Reproductive rights are about nothing less than the ability to make decisions about love, sex, and family without government interference or discrimination. That means marriage equality is a cornerstone of reproductive justice.
Voters definitively beat back anti-choice ballot initiatives on November 4, but opponents of legal abortion say they’ll be back for another round. What can women’s health advocates do to build up support before the next round of attacks?
Despite the anti-abortion movement’s best efforts, Americans in three states voted to protect pregnant women and their physicians from interference by the government.
In Colorado, South Dakota, Washington, California and Michigan voters refused to put the government between Americans and their private life decisions.
Two wealthy Californians have bank-rolled this year’s parental notification ballot initiative as well as the two nearly identical prior measures, corrupting the ballot initiative process and putting teens at risk.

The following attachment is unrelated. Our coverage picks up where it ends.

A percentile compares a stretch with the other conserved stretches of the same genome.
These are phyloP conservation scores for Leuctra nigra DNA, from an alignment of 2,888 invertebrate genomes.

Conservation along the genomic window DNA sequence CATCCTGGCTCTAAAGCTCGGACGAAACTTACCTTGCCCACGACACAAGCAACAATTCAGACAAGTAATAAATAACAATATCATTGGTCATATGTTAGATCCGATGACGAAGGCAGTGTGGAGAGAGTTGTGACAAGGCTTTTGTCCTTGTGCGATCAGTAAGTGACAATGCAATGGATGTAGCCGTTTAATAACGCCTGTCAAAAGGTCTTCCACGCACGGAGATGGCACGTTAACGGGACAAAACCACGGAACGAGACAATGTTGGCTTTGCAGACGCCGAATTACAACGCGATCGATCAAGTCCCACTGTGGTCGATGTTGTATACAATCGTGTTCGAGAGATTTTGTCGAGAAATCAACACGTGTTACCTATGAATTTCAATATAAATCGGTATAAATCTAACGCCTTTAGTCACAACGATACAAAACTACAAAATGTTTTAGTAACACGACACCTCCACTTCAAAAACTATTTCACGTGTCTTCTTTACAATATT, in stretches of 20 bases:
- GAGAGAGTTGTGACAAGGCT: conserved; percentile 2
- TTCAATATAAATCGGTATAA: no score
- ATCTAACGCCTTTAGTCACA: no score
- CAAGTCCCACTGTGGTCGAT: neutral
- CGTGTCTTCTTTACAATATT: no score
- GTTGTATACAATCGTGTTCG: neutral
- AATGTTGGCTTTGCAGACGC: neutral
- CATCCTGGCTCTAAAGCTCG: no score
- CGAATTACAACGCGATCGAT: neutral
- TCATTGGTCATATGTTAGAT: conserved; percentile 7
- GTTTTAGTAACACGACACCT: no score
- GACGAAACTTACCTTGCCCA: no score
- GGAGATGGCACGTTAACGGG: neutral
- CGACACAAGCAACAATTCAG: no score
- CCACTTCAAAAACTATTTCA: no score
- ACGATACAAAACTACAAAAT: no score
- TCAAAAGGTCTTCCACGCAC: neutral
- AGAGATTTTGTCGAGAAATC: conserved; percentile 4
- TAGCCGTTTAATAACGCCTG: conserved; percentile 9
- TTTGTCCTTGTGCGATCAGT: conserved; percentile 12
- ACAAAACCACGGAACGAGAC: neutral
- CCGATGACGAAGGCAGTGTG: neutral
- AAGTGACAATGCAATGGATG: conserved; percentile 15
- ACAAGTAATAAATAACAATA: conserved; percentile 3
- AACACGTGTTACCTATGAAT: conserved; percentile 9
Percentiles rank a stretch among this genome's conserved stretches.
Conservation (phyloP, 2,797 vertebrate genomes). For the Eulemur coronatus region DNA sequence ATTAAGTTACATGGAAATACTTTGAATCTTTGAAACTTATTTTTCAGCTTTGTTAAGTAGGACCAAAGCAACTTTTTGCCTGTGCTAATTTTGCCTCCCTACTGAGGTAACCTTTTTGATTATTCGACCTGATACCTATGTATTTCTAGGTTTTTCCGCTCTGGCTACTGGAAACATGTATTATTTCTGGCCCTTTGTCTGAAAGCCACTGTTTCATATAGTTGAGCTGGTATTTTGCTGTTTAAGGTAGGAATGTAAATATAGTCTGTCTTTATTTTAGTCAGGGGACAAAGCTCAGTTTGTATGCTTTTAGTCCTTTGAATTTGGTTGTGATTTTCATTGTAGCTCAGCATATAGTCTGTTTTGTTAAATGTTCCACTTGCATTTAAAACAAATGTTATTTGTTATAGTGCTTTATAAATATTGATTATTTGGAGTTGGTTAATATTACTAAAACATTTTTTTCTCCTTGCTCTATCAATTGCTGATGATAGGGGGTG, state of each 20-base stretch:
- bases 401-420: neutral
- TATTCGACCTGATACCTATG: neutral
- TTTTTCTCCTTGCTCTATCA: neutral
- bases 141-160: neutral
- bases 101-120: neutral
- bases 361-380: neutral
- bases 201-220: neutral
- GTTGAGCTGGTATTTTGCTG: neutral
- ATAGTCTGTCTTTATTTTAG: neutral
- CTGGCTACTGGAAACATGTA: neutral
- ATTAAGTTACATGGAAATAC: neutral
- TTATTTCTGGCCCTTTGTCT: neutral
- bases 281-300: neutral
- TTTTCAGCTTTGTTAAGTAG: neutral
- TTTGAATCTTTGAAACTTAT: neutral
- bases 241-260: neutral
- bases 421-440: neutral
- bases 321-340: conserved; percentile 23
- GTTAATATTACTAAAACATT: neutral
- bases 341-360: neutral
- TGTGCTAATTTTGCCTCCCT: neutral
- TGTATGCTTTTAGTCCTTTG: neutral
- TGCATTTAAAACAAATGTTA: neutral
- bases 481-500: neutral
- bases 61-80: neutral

Advocates who oppose legal abortion often claim they only want to “send the issue of abortion back to the states.” But this position is a bait-and-switch tactic that should not be trusted.
“Sarah’s Law” is the third attempt to get California voters to say yes to parental notification. But there is no “Sarah” and government mandated parental notification won’t improve communication between parents and teens.
Antiabortion activists claim that state laws requiring parental involvement for minors have been a major contributing factor to declining abortion rates in the United States. Studies prove them wrong.
Is it wise for anti-choicers to bring a direct challenge to Roe to the Supreme Court, as they would if either the South Dakota or Colorado ballot initiative passes? Anti-choice activists are divided on the strategy.